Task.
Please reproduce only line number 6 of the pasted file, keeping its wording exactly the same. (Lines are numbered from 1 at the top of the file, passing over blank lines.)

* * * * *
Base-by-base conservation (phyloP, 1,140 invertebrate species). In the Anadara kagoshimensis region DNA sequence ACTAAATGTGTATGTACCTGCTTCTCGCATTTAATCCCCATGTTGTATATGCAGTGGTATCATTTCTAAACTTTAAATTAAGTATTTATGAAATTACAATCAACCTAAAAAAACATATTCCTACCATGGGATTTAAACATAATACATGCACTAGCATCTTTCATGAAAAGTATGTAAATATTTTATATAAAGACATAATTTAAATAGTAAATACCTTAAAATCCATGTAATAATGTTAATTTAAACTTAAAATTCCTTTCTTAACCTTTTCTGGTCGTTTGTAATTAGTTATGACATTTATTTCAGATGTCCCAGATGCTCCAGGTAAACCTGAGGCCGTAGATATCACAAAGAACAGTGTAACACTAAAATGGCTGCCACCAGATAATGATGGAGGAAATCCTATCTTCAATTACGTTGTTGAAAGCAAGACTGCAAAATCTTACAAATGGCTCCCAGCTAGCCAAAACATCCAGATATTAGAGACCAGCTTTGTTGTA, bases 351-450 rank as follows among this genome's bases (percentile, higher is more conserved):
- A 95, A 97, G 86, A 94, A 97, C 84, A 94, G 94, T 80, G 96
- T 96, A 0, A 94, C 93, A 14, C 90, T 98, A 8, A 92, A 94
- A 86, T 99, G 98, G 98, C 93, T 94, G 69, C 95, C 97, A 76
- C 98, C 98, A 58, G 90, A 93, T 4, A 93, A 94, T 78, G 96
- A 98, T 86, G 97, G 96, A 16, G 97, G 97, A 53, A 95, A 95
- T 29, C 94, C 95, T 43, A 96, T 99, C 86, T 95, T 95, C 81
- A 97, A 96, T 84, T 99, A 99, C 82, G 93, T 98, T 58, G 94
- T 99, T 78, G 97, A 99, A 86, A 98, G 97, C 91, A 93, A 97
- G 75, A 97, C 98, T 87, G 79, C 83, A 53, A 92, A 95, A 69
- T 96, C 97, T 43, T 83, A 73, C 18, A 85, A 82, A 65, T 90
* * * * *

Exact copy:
- A 98, T 86, G 97, G 96, A 16, G 97, G 97, A 53, A 95, A 95